DIY Library Camp

What’s the most important thing to get right in organising your own Library Camp is the cake!

Running a small Camp is easy – Leeds was around 70 people. You need –

  • Eventbright account to deal wit bookings
  • Wiki to put up directions & pre-event info, but don’t need much
  • Don’t need much funding, anyone can blag a free room
  • be prepared to write a short report for any sponsors (e,g, place that you blagged the room from)
  • Cake

You don’t need to do too much for the small ones. They can be very rewarding to both run and take part in. Can be anything you want, within your means/what you can blag.

Potential problem is with it being free as sometimes people sign up because it’s free then don’t turn up as they haven’t paid for it. This is less of a problem with smaller, more local events. This also keeps the cost down so that people such as library students and lower earners can afford to attend – the bigger events with travelling and possibly accommodation costs involved can be prohibitively expensive even with free places.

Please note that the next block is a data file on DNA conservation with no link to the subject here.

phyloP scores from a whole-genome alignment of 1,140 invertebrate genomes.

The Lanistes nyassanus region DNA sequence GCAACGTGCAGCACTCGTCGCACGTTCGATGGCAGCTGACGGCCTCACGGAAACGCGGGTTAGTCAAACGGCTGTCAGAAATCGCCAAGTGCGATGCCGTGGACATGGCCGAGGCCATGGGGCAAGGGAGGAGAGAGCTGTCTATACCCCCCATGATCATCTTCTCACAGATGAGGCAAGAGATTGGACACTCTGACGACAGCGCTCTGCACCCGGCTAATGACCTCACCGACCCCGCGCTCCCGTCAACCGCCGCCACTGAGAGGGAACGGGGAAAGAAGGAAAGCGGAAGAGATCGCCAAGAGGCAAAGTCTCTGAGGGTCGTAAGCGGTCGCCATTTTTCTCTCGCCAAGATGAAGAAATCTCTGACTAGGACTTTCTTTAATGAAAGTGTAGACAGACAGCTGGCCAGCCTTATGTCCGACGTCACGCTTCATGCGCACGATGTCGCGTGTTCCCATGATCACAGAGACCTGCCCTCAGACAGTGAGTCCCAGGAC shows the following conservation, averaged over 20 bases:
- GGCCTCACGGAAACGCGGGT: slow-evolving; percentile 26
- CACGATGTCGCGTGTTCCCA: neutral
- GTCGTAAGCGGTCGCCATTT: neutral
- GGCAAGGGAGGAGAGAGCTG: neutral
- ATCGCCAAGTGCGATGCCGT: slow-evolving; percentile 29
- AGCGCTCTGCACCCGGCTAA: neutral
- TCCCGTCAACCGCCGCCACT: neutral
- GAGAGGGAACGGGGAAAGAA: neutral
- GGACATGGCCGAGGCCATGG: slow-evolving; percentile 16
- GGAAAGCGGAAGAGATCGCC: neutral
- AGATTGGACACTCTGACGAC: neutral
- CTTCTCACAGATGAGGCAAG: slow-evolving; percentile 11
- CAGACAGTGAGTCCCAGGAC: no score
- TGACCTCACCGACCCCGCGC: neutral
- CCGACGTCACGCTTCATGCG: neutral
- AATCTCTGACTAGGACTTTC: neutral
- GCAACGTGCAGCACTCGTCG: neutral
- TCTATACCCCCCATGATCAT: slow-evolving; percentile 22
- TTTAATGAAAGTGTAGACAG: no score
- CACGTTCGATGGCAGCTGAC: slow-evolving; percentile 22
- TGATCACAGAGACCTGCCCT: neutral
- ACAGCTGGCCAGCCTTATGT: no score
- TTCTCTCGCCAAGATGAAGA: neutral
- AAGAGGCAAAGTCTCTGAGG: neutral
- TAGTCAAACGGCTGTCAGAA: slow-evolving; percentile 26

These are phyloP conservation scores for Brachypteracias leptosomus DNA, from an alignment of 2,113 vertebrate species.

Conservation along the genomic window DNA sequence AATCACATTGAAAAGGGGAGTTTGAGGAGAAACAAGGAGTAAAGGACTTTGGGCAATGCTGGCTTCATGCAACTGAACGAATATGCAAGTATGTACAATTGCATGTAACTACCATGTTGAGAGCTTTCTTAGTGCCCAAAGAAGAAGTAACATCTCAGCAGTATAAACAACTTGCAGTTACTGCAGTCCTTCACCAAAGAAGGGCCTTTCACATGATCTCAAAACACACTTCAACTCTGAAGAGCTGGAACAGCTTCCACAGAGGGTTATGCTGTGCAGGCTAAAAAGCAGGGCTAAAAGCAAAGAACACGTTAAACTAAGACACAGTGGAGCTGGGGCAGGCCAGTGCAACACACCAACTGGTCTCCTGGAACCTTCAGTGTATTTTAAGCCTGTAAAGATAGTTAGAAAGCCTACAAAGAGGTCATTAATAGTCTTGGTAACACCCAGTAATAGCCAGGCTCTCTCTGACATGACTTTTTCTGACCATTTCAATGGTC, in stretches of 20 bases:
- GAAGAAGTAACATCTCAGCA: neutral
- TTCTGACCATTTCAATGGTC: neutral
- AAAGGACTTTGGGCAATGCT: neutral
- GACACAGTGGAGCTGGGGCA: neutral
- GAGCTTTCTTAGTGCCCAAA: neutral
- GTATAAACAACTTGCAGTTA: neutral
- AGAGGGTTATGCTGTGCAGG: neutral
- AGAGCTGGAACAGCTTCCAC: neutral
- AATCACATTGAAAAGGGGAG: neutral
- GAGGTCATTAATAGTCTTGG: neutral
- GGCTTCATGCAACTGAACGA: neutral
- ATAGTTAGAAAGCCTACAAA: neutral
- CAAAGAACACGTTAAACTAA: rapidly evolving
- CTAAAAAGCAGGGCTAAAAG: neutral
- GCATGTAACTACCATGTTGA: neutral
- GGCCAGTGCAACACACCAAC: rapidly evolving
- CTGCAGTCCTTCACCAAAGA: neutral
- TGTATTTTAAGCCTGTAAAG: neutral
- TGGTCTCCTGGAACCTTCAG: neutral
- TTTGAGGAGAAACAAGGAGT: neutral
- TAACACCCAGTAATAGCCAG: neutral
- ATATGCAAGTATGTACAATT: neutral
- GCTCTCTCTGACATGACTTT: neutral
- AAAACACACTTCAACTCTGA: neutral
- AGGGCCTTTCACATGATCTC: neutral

Smaller events can have impact as they are local, so you can get local links and also increase your professional network. Great point made by library school students who wanted to organise their own more practical event for experience and to talk about in job interviews. They realised even just the act of organising the event was a great practical experience. Your local CILIP branch may help with sponsorship, maybe for room and/or refreshments – it’s worth asking.

Suggested alternative to ‘Cake Camp’ – savoury ‘Pie Camp’. Heretical?! Or sensible alternative? On the question of food, for smaller local events, there was a practical suggestion that participants bring their own food, which would mean no catering hassles in advance and also no danger of over catering and associated costs. In addition, any food allergies and preferences will naturally be taken into account.

You don’t need any permission to run Library Camp. The current organisers are happy, though, to share their experiences and and advice they can give to newby organisers via Twitter.

From one organiser – “If I can do it, anyone can!” is a great thing to take away from the session.

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